En Español

Q. Who is Mr. Smarty Plants?

A: There are those who suspect Wildflower Center volunteers are the culpable and capable culprits. Yet, others think staff members play some, albeit small, role. You can torture us with your plant questions, but we will never reveal the Green Guru's secret identity.

Help us grow by giving to the Plant Database Fund or by becoming a member

Did you know you can access the Native Plant Information Network with your web-enabled smartphone?

Share

Ask Mr. Smarty Plants

Ask Mr. Smarty Plants is a free service provided by the staff and volunteers at the Lady Bird Johnson Wildflower Center.

Search Smarty Plants
    
 
See a list of all Smarty Plants questions

Please forgive us, but Mr. Smarty Plants has been overwhelmed by a flood of mail and must take a break for awhile to catch up. We hope to be accepting new questions again soon. Thank you!

Need help with plant identification, visit the plant identification page.

 
rate this answer
Not Yet Rated

Friday - June 01, 2012

From: Lake Forest, CA
Region: California
Topic: Plant Lists, Drought Tolerant, Trees
Title: Small to medium drought-tolerant trees for Southern California
Answered by: Nan Hampton

QUESTION:

I am looking for drought tolerant trees to line one side of our 70 foot driveway. We live in Southern California. Currently, we have queen palms, but I would like something more native or drought tolerant that doesn't get too big.

ANSWER:

Here are a variety of drought-tolerant trees that grow in Orange County.  I am not sure exactly what size you are looking for, but I have included a variety of sizes.

Prunus ilicifolia ssp. lyonii (Hollyleaf cherry) grows 10 to 40 ft. high.  Here are more photos and information from Theodore Payne Foundation.

Dodonaea viscosa (Florida hopbush) grows to 12 ft. high.  Here are more photo and information from HorticultureUnlimitedInc.com.

Frangula californica [syn. = Rhamnus californica](California buckthorn) grows 6 to 15 ft. high.  Here are photos and more information from Santa Barbara City College and Las Pilitas Nursery.

Fraxinus velutina (Arizona ash) grows 30 to 50 ft.  Here are more photos and information from University of Arizona Pima County Cooperative Extension Service and Las Pilitas Nursery.

Juniperus californica (California juniper) grows 10 to 15 ft. high.  Here are photos and more information from Las Pilitas Nursery and BirdandHike.com.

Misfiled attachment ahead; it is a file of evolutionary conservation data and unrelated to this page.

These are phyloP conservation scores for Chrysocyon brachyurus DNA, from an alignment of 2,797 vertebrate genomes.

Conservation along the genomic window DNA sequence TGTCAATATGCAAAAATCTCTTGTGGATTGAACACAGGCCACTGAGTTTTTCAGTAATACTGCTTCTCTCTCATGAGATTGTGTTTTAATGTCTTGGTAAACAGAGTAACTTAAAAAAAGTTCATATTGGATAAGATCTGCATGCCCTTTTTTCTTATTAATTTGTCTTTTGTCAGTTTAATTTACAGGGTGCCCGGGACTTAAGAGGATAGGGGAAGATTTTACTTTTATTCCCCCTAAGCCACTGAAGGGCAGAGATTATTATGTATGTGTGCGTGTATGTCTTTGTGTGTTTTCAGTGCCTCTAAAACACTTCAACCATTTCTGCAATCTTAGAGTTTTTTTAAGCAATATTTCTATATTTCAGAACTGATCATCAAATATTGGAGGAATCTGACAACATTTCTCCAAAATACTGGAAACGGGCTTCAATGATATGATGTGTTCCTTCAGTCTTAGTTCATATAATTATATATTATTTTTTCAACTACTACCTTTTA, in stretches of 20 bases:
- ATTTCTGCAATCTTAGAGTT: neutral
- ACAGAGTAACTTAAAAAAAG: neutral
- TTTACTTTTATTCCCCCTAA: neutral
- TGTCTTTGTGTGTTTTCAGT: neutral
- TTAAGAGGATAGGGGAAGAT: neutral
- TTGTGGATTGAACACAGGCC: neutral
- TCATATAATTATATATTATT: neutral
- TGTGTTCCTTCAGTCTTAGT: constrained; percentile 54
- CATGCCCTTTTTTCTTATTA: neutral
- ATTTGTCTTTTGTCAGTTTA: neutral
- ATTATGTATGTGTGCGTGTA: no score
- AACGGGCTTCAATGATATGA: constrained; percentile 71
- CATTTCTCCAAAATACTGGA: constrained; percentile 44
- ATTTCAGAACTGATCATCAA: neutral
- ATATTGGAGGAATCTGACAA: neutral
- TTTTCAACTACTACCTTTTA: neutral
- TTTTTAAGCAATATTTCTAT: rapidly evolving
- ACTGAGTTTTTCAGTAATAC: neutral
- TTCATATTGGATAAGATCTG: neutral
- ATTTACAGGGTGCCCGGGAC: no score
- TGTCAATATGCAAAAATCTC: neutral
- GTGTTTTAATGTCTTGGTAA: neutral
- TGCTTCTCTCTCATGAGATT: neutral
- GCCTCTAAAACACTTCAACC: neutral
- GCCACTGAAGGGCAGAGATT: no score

Prosopis velutina (Velvet mesquite) grows 30 to 40 ft. high.  Here are more photos and information from AridZoneTrees.com and the University of Arizona.

Quercus agrifolia (California live oak) generally grow 20 to 50 ft. high.  Here are more photos and information from Las Pilitas Nursery and Urban Forest Ecosystems Institute.

 

From the Image Gallery


Catalina cherry
Prunus ilicifolia ssp. lyonii

Florida hopbush
Dodonaea viscosa

Arizona ash
Fraxinus velutina

Velvet mesquite
Prosopis velutina

California live oak
Quercus agrifolia

More Trees Questions

Mountain Laurel growing in East Texas
April 24, 2008 - I found a plant that looks like a Texas Mountain Laurel growing wild on a fenceline in east texas, near Canton. It is a small shrub/tree and has flowers like wisteria. It has "hairy" stems, they ar...
view the full question and answer

Root suckers growing from base of oak in California
November 24, 2008 - I planted four trees labeled by the nursery when purchased as "Louisiana Oaks" approximately 20 yrs ago in my front yard. All trees are growing well but one of the four has a progressing mass of ro...
view the full question and answer

Controlling live oak suckers in Florida
July 20, 2014 - How do I kill emerging live oak sprouts coming from mature tree root system
view the full question and answer

Tree protection during construction
February 18, 2008 - What measures can/should be taken to ensure the health, future of live oaks while building a new home? There are many small to medium oaks on this property, some very close to the house site and the o...
view the full question and answer


July 27, 2015 - Hi, thanks for all your help in the past! I have a generous spot in my spacious back yard that is begging to be filled. The top soil is 4" sandy loam, below which is black clay.With frog strangler r...
view the full question and answer

Support the Wildflower Center by Donating Online or Becoming a Member today.
E-NEWSLETTER | BECOME A MEMBER | DONATE NOW | MEDIA | JOBS | SITEMAP | STAFF INTRANET
© 2016 Lady Bird Johnson Wildflower Center